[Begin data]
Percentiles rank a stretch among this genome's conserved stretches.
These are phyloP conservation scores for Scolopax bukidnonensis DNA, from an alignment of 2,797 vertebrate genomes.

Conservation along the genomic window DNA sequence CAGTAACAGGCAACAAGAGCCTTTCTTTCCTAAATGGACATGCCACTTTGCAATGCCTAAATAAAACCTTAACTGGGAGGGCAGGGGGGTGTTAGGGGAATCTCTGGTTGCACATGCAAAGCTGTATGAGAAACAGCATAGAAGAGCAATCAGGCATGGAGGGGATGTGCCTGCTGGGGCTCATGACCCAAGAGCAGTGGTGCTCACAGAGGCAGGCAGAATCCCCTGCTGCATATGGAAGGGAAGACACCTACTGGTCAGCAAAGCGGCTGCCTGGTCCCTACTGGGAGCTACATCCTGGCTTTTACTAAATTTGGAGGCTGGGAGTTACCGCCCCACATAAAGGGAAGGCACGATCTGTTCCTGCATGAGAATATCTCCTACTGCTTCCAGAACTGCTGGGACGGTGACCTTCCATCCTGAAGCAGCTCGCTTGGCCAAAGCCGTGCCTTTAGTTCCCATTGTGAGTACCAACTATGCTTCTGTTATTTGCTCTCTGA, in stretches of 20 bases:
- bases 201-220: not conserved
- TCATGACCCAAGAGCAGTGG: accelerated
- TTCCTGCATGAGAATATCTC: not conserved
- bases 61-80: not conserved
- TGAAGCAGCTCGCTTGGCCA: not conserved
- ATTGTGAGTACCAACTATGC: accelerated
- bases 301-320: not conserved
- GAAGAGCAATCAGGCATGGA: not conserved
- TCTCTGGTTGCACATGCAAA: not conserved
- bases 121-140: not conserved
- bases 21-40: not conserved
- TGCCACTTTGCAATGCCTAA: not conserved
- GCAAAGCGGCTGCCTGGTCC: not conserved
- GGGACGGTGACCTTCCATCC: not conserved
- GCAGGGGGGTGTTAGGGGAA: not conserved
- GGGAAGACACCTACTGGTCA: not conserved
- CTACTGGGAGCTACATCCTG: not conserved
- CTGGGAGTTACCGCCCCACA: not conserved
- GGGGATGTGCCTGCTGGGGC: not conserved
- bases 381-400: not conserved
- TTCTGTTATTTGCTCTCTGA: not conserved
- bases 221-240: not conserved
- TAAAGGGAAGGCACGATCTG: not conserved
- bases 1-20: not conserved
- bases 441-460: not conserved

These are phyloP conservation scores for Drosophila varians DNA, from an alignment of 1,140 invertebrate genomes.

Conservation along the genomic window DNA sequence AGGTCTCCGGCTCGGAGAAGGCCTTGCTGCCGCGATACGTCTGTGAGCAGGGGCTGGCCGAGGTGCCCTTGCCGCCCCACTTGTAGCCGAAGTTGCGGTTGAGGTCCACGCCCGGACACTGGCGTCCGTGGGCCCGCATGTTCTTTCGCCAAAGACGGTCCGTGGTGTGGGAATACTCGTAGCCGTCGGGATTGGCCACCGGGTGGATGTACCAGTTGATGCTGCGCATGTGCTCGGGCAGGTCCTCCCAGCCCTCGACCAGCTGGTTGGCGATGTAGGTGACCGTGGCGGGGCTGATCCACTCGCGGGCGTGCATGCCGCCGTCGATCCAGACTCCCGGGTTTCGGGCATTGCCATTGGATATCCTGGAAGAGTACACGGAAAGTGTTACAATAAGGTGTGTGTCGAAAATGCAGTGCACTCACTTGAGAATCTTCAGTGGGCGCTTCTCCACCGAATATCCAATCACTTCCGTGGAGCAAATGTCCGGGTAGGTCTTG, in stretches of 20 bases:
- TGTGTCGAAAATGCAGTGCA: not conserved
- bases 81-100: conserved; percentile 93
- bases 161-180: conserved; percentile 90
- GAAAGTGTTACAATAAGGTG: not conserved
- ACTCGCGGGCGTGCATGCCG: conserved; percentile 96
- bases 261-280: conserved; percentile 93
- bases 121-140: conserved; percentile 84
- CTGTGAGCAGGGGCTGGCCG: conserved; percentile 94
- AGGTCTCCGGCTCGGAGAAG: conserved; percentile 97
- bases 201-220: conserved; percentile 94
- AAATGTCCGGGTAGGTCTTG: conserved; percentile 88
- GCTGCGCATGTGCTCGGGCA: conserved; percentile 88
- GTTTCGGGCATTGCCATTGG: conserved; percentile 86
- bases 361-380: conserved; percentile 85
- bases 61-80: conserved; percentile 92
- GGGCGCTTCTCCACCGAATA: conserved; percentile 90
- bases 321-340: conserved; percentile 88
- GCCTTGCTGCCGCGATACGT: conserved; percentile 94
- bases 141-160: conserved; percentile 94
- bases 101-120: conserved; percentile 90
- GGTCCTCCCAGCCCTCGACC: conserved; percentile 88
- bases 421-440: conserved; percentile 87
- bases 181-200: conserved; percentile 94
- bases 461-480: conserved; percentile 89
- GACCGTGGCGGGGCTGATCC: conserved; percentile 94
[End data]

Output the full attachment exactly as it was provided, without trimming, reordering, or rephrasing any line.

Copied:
Percentiles rank a stretch among this genome's conserved stretches.
These are phyloP conservation scores for Scolopax bukidnonensis DNA, from an alignment of 2,797 vertebrate genomes.

Conservation along the genomic window DNA sequence CAGTAACAGGCAACAAGAGCCTTTCTTTCCTAAATGGACATGCCACTTTGCAATGCCTAAATAAAACCTTAACTGGGAGGGCAGGGGGGTGTTAGGGGAATCTCTGGTTGCACATGCAAAGCTGTATGAGAAACAGCATAGAAGAGCAATCAGGCATGGAGGGGATGTGCCTGCTGGGGCTCATGACCCAAGAGCAGTGGTGCTCACAGAGGCAGGCAGAATCCCCTGCTGCATATGGAAGGGAAGACACCTACTGGTCAGCAAAGCGGCTGCCTGGTCCCTACTGGGAGCTACATCCTGGCTTTTACTAAATTTGGAGGCTGGGAGTTACCGCCCCACATAAAGGGAAGGCACGATCTGTTCCTGCATGAGAATATCTCCTACTGCTTCCAGAACTGCTGGGACGGTGACCTTCCATCCTGAAGCAGCTCGCTTGGCCAAAGCCGTGCCTTTAGTTCCCATTGTGAGTACCAACTATGCTTCTGTTATTTGCTCTCTGA, in stretches of 20 bases:
- bases 201-220: not conserved
- TCATGACCCAAGAGCAGTGG: accelerated
- TTCCTGCATGAGAATATCTC: not conserved
- bases 61-80: not conserved
- TGAAGCAGCTCGCTTGGCCA: not conserved
- ATTGTGAGTACCAACTATGC: accelerated
- bases 301-320: not conserved
- GAAGAGCAATCAGGCATGGA: not conserved
- TCTCTGGTTGCACATGCAAA: not conserved
- bases 121-140: not conserved
- bases 21-40: not conserved
- TGCCACTTTGCAATGCCTAA: not conserved
- GCAAAGCGGCTGCCTGGTCC: not conserved
- GGGACGGTGACCTTCCATCC: not conserved
- GCAGGGGGGTGTTAGGGGAA: not conserved
- GGGAAGACACCTACTGGTCA: not conserved
- CTACTGGGAGCTACATCCTG: not conserved
- CTGGGAGTTACCGCCCCACA: not conserved
- GGGGATGTGCCTGCTGGGGC: not conserved
- bases 381-400: not conserved
- TTCTGTTATTTGCTCTCTGA: not conserved
- bases 221-240: not conserved
- TAAAGGGAAGGCACGATCTG: not conserved
- bases 1-20: not conserved
- bases 441-460: not conserved

These are phyloP conservation scores for Drosophila varians DNA, from an alignment of 1,140 invertebrate genomes.

Conservation along the genomic window DNA sequence AGGTCTCCGGCTCGGAGAAGGCCTTGCTGCCGCGATACGTCTGTGAGCAGGGGCTGGCCGAGGTGCCCTTGCCGCCCCACTTGTAGCCGAAGTTGCGGTTGAGGTCCACGCCCGGACACTGGCGTCCGTGGGCCCGCATGTTCTTTCGCCAAAGACGGTCCGTGGTGTGGGAATACTCGTAGCCGTCGGGATTGGCCACCGGGTGGATGTACCAGTTGATGCTGCGCATGTGCTCGGGCAGGTCCTCCCAGCCCTCGACCAGCTGGTTGGCGATGTAGGTGACCGTGGCGGGGCTGATCCACTCGCGGGCGTGCATGCCGCCGTCGATCCAGACTCCCGGGTTTCGGGCATTGCCATTGGATATCCTGGAAGAGTACACGGAAAGTGTTACAATAAGGTGTGTGTCGAAAATGCAGTGCACTCACTTGAGAATCTTCAGTGGGCGCTTCTCCACCGAATATCCAATCACTTCCGTGGAGCAAATGTCCGGGTAGGTCTTG, in stretches of 20 bases:
- TGTGTCGAAAATGCAGTGCA: not conserved
- bases 81-100: conserved; percentile 93
- bases 161-180: conserved; percentile 90
- GAAAGTGTTACAATAAGGTG: not conserved
- ACTCGCGGGCGTGCATGCCG: conserved; percentile 96
- bases 261-280: conserved; percentile 93
- bases 121-140: conserved; percentile 84
- CTGTGAGCAGGGGCTGGCCG: conserved; percentile 94
- AGGTCTCCGGCTCGGAGAAG: conserved; percentile 97
- bases 201-220: conserved; percentile 94
- AAATGTCCGGGTAGGTCTTG: conserved; percentile 88
- GCTGCGCATGTGCTCGGGCA: conserved; percentile 88
- GTTTCGGGCATTGCCATTGG: conserved; percentile 86
- bases 361-380: conserved; percentile 85
- bases 61-80: conserved; percentile 92
- GGGCGCTTCTCCACCGAATA: conserved; percentile 90
- bases 321-340: conserved; percentile 88
- GCCTTGCTGCCGCGATACGT: conserved; percentile 94
- bases 141-160: conserved; percentile 94
- bases 101-120: conserved; percentile 90
- GGTCCTCCCAGCCCTCGACC: conserved; percentile 88
- bases 421-440: conserved; percentile 87
- bases 181-200: conserved; percentile 94
- bases 461-480: conserved; percentile 89
- GACCGTGGCGGGGCTGATCC: conserved; percentile 94